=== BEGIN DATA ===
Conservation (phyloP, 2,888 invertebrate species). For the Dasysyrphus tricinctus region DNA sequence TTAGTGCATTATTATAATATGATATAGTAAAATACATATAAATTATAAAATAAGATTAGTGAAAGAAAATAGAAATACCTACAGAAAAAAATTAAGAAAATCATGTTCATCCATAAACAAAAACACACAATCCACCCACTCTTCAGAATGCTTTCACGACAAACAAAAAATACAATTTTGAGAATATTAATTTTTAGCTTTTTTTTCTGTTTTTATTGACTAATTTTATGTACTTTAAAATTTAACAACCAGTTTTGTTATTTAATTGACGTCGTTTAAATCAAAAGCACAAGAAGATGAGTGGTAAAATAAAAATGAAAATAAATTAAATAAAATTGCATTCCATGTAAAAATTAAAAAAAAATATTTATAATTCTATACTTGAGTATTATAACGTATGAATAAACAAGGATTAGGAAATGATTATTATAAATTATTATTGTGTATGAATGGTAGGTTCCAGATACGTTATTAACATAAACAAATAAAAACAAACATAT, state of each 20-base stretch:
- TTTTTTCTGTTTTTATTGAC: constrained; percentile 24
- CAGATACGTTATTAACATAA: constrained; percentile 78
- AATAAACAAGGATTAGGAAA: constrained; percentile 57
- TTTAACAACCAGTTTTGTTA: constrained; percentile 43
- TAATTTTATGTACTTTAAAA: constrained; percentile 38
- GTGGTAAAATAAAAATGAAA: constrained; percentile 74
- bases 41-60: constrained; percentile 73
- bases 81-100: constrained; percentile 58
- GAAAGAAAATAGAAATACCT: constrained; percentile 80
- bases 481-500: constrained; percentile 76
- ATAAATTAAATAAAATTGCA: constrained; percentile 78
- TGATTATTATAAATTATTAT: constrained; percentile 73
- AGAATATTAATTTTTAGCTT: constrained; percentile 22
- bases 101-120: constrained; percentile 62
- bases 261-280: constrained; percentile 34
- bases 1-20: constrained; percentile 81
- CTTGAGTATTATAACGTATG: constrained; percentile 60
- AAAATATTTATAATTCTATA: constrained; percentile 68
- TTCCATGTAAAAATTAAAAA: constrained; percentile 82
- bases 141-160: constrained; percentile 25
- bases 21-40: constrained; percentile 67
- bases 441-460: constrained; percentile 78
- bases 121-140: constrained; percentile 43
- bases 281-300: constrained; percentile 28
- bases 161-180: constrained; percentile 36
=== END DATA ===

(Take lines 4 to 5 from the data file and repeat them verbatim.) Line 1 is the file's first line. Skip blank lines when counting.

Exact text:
- AATAAACAAGGATTAGGAAA: constrained; percentile 57
- TTTAACAACCAGTTTTGTTA: constrained; percentile 43